Today’s Post comes from Speech/Language Specialist Shelah Moss. Shelah talks about the importance of playing board games in developing literacy in children. Her blog MOSSWOOD CONNECTIONS, is filled with all kinds of activities to enhance language development and literacy. Here’s Shelah:
We are always looking for playful ways to encourage children to learn. We have found that Board games are a great way to build skills while having fun.
Because we work with children of different ages with a wide variety of skill levels we decided to create a game that can be adjusted for each child’s interests and needs. In the past, we have used Thomas the Tank Engine and Star Wars characters to get kids interested in matching, reading and counting. We can’t include those games here because of copyright laws, but you can take the concept of this game and make your own version.
We also did a category matching game that was lots of fun.
We like to incorporate as many skills as we can into our activities so that we can maximize every teachable moment. This game can encourage memory skills, reading, recognizing numbers and number correspondence, categories, matching, and breath support. Breath support is important for developing stamina as well as producing sounds. We also give you the option to incorporate gross motor by using the gross motor cards.
There are four versions of our DIY Busy Box Matching Games for you to try: Busy Box Numbers Matching Game (A)
Busy Box Halloween Matching Game, Busy Box Shapes and Colors Matching Game (B),
and Busy Box Sight Words Matching Game.
Materials Needed to Make Your Own Busy Box Game:
• A Shallow Box 8″ x 12″ or larger
• Pom Poms
• Printable Game Sheets
Instructions For Our Own Busy Box Matching Games:
• Place a game board on the bottom of the box. You can use our printable versions or make your own. They are easy to make, the kids can even help with this part of making the game.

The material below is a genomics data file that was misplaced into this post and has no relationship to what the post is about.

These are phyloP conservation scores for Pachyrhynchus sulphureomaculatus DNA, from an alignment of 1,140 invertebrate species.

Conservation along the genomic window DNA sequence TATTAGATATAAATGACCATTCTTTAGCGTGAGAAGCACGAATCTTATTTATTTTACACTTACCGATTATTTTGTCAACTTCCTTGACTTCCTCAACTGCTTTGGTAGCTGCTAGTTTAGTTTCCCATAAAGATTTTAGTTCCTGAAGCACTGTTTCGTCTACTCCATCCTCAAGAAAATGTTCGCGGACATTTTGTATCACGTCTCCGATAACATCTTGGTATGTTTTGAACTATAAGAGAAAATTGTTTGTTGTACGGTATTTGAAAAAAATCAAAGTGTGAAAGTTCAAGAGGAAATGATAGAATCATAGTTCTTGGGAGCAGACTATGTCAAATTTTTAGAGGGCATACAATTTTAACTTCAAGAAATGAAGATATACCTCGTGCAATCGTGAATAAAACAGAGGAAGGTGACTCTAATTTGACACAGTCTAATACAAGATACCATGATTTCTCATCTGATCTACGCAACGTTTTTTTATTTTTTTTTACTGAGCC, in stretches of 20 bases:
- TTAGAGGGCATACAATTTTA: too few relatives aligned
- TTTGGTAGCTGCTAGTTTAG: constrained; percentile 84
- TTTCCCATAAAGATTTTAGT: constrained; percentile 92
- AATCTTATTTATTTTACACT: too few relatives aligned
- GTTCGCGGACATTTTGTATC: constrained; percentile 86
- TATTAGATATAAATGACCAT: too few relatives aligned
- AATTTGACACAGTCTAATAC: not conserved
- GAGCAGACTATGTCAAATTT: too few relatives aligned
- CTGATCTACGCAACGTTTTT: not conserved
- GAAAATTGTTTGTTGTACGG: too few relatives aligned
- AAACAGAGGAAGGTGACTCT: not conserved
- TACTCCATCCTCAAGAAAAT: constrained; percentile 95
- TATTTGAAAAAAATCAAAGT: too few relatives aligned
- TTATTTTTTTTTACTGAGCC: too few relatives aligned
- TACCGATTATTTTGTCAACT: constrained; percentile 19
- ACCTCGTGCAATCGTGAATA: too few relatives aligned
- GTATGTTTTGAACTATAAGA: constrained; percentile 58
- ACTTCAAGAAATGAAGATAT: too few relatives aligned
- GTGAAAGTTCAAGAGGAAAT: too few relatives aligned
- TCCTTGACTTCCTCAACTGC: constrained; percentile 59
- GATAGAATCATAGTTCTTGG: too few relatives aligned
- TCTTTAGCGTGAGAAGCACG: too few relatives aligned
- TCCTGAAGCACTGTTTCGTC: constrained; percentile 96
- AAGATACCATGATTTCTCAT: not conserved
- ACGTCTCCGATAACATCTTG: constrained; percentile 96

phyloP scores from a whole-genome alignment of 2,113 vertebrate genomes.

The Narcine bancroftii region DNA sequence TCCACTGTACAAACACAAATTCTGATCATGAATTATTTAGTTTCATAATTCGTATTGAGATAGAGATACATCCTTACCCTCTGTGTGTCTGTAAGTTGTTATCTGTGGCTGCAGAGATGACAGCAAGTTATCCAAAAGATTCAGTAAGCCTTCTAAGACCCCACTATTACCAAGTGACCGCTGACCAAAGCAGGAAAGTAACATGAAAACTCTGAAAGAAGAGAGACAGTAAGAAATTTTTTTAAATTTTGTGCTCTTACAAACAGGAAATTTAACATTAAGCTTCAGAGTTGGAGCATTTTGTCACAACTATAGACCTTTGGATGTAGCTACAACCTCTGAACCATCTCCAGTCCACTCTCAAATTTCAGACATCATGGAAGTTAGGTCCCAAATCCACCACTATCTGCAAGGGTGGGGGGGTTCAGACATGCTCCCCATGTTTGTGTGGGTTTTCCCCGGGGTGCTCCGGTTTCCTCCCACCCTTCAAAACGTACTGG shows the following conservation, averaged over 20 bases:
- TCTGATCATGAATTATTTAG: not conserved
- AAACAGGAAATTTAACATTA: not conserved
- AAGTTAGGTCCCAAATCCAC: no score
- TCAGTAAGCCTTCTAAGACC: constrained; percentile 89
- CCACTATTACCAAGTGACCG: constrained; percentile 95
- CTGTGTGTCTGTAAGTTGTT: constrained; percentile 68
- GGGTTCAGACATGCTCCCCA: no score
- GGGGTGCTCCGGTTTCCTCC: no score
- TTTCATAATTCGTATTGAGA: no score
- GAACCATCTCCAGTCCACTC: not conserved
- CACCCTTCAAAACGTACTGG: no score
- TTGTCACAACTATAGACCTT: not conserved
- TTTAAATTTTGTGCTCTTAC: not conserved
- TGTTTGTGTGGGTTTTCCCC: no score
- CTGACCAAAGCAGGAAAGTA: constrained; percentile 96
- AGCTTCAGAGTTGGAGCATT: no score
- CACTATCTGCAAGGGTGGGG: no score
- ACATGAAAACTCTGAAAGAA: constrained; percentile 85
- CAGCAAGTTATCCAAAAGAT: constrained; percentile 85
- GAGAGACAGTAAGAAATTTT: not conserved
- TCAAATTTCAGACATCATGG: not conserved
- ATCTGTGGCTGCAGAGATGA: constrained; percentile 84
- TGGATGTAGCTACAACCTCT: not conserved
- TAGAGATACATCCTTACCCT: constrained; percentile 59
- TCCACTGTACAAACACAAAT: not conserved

• Cut out the matching cards. Again you can make your own cards or use toys and objects that match the targets on the game board.
• Spread the cards out around your play space. You can make it easy or difficult to find depending on the skill level of the kids.
• Cut out the action cards.
• First, have the child pick an action card.
• Have the children use the straws to blow the pom pom in the game box. Whatever the pom pom lands on is what the child has to go and get while doing the action on the card they chose.
• Variations: Instead of pom poms you can use a marble, small ball or a crumpled up piece of paper. Instead of using a straw and blowing, you can use a wind-up toy or spin a top to incorporate fine motor skills.
• The game is over when all the cards have been collected.
Do you have any fun ideas for making your own version of our Busy Box Game?
After attending college Shelah took some time off to raise her daughter. When she moved back to the San Francisco Bay Area in 1990 she began working for The Family Program for New Beginnings, receiving three years of training in play-based intervention services for children on the autistic spectrum. In 1993 Shelah began to work privately with clients. Her clients have included children on the autism spectrum, anxiety disorders and learning disabilities. She is now a contributor for Mosswood Connections, an educational resource website. http://www.MosswoodConnections.com